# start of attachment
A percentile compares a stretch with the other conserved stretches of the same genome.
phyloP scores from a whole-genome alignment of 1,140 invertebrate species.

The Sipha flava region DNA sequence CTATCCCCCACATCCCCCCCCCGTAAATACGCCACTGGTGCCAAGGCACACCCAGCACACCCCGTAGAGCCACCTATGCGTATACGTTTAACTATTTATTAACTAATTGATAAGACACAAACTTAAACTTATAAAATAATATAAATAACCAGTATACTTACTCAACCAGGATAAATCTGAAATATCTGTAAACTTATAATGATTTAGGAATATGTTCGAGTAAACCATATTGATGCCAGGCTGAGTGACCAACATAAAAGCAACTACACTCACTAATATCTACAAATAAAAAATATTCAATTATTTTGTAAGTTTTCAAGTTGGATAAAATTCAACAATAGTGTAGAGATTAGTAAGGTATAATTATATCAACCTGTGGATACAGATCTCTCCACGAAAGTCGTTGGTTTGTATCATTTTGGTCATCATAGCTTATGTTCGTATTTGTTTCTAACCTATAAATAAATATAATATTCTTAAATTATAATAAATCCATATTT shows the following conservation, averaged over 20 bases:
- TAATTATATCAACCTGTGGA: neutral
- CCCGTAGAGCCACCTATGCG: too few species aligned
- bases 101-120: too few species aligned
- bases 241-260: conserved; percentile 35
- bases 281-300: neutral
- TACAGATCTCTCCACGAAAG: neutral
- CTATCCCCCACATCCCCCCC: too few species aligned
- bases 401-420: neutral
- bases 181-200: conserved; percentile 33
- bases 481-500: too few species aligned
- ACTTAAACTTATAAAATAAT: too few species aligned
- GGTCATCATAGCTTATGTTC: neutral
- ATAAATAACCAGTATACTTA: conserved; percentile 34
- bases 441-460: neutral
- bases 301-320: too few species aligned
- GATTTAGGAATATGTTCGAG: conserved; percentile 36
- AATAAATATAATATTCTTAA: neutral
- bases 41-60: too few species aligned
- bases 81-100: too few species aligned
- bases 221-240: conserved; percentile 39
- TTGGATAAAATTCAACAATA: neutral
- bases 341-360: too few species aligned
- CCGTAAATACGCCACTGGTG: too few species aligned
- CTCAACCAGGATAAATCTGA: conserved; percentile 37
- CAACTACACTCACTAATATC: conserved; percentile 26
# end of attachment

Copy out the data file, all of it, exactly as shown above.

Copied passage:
A percentile compares a stretch with the other conserved stretches of the same genome.
phyloP scores from a whole-genome alignment of 1,140 invertebrate species.

The Sipha flava region DNA sequence CTATCCCCCACATCCCCCCCCCGTAAATACGCCACTGGTGCCAAGGCACACCCAGCACACCCCGTAGAGCCACCTATGCGTATACGTTTAACTATTTATTAACTAATTGATAAGACACAAACTTAAACTTATAAAATAATATAAATAACCAGTATACTTACTCAACCAGGATAAATCTGAAATATCTGTAAACTTATAATGATTTAGGAATATGTTCGAGTAAACCATATTGATGCCAGGCTGAGTGACCAACATAAAAGCAACTACACTCACTAATATCTACAAATAAAAAATATTCAATTATTTTGTAAGTTTTCAAGTTGGATAAAATTCAACAATAGTGTAGAGATTAGTAAGGTATAATTATATCAACCTGTGGATACAGATCTCTCCACGAAAGTCGTTGGTTTGTATCATTTTGGTCATCATAGCTTATGTTCGTATTTGTTTCTAACCTATAAATAAATATAATATTCTTAAATTATAATAAATCCATATTT shows the following conservation, averaged over 20 bases:
- TAATTATATCAACCTGTGGA: neutral
- CCCGTAGAGCCACCTATGCG: too few species aligned
- bases 101-120: too few species aligned
- bases 241-260: conserved; percentile 35
- bases 281-300: neutral
- TACAGATCTCTCCACGAAAG: neutral
- CTATCCCCCACATCCCCCCC: too few species aligned
- bases 401-420: neutral
- bases 181-200: conserved; percentile 33
- bases 481-500: too few species aligned
- ACTTAAACTTATAAAATAAT: too few species aligned
- GGTCATCATAGCTTATGTTC: neutral
- ATAAATAACCAGTATACTTA: conserved; percentile 34
- bases 441-460: neutral
- bases 301-320: too few species aligned
- GATTTAGGAATATGTTCGAG: conserved; percentile 36
- AATAAATATAATATTCTTAA: neutral
- bases 41-60: too few species aligned
- bases 81-100: too few species aligned
- bases 221-240: conserved; percentile 39
- TTGGATAAAATTCAACAATA: neutral
- bases 341-360: too few species aligned
- CCGTAAATACGCCACTGGTG: too few species aligned
- CTCAACCAGGATAAATCTGA: conserved; percentile 37
- CAACTACACTCACTAATATC: conserved; percentile 26